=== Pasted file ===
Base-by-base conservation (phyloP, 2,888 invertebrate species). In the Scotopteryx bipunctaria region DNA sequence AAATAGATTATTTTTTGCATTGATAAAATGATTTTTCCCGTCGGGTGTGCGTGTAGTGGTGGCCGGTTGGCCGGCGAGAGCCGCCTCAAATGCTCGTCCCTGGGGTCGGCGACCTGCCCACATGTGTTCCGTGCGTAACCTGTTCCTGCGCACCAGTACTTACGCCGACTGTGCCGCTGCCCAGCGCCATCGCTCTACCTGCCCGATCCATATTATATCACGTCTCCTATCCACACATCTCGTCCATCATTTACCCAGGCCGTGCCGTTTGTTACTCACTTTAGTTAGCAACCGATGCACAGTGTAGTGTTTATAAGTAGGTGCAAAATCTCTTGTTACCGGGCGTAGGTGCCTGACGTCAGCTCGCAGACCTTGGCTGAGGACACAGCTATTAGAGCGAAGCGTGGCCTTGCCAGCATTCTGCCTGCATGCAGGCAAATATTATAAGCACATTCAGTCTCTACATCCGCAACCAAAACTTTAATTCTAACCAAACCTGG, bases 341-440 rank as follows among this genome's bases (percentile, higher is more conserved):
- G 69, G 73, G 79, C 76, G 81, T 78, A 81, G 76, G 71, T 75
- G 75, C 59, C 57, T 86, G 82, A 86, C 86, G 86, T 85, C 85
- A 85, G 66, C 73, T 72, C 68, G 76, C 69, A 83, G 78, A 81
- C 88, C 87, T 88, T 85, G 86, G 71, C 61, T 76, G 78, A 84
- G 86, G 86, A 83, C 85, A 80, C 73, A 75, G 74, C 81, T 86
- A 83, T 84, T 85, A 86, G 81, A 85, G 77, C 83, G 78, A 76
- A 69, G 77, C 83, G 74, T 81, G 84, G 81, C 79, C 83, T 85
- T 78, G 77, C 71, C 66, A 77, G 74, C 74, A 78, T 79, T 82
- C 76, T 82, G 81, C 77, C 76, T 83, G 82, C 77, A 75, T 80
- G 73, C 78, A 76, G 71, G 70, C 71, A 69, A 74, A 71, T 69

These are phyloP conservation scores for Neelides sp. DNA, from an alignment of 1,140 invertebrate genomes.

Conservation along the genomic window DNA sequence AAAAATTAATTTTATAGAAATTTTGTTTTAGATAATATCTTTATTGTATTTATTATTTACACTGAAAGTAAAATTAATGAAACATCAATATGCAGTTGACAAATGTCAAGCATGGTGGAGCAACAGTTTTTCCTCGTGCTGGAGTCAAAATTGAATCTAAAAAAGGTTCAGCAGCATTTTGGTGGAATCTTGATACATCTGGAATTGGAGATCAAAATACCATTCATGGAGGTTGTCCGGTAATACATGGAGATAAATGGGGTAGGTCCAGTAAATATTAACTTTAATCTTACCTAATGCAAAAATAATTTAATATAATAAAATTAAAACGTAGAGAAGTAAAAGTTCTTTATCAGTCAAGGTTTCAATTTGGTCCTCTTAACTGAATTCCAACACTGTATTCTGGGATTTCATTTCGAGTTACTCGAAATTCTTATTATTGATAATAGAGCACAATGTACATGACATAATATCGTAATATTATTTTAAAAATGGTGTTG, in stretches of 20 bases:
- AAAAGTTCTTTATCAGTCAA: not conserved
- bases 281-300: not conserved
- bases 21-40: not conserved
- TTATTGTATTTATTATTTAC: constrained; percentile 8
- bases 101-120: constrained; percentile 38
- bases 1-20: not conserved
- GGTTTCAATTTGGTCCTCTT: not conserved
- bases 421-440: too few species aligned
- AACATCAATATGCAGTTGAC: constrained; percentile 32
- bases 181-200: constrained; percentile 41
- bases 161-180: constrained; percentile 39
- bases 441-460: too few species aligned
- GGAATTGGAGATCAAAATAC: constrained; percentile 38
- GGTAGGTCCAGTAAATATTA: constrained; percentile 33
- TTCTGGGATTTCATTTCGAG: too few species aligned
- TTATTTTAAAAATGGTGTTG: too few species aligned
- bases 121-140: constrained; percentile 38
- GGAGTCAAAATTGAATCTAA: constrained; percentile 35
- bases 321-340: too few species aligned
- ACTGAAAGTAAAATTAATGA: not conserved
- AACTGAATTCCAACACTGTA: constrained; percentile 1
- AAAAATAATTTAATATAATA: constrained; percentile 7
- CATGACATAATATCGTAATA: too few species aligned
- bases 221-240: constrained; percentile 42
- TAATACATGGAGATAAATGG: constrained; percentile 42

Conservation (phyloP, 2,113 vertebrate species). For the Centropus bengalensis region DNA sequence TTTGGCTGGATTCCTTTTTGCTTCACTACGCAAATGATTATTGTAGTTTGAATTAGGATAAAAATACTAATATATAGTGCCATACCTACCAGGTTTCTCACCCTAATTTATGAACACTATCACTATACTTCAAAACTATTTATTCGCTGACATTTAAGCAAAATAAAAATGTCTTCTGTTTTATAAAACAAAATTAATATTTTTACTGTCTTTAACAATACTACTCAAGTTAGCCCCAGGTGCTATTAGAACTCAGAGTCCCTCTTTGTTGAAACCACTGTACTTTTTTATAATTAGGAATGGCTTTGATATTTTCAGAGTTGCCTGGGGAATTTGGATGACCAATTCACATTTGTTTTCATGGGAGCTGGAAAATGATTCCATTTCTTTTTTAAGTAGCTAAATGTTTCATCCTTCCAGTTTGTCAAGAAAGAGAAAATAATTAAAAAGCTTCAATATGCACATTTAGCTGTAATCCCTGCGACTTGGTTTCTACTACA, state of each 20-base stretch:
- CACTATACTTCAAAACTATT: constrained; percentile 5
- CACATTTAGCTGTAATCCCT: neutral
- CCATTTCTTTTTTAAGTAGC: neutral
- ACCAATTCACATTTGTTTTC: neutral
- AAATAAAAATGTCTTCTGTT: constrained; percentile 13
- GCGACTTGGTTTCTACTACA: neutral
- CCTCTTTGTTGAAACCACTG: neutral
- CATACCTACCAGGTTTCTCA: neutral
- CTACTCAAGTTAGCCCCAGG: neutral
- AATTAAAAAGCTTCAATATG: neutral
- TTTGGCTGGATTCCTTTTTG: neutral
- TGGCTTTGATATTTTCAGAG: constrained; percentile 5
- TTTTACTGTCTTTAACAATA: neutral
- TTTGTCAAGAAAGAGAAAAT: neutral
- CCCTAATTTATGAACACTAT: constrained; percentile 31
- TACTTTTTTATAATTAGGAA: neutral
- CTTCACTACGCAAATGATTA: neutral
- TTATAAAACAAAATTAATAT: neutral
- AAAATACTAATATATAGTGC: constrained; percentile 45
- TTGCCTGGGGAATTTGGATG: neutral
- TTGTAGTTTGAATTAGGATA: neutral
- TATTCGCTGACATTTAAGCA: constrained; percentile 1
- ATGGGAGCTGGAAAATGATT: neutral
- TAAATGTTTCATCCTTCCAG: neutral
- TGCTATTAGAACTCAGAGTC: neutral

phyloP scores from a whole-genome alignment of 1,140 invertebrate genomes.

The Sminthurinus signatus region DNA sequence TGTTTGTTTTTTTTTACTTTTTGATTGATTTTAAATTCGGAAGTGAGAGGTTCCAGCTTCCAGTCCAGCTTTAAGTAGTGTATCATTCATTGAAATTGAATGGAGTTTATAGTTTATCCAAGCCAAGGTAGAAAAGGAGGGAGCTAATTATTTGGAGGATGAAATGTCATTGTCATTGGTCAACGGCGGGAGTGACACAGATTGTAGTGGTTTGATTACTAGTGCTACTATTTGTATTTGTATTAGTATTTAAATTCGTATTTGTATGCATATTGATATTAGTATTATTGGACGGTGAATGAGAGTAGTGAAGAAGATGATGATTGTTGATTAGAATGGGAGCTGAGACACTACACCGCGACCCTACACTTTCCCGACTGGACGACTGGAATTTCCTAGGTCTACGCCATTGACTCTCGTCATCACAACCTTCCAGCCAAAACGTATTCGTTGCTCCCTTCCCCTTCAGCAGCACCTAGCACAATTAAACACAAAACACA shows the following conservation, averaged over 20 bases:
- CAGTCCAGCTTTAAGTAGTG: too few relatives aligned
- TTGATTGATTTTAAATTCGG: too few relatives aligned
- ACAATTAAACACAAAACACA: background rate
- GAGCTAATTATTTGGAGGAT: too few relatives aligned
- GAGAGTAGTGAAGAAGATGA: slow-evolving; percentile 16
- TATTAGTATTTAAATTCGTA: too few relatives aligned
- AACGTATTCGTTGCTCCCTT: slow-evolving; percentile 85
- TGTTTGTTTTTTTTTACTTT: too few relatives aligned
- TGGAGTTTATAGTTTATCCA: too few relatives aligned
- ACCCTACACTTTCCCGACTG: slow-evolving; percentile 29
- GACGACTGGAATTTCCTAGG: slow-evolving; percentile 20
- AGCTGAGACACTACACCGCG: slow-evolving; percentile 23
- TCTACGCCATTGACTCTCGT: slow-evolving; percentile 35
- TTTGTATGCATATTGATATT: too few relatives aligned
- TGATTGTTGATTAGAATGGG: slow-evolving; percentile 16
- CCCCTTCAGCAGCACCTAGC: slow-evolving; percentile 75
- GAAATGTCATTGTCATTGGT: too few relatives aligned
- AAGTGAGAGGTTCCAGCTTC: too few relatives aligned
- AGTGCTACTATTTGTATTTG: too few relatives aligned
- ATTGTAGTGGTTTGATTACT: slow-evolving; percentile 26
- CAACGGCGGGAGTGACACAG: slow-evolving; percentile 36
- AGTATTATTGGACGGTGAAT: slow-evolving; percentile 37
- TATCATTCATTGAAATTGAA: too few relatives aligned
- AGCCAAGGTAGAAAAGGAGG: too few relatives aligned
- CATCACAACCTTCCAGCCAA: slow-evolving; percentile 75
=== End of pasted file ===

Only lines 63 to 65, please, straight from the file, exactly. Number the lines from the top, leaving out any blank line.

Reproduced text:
- TAAATGTTTCATCCTTCCAG: neutral
- TGCTATTAGAACTCAGAGTC: neutral

phyloP scores from a whole-genome alignment of 1,140 invertebrate genomes.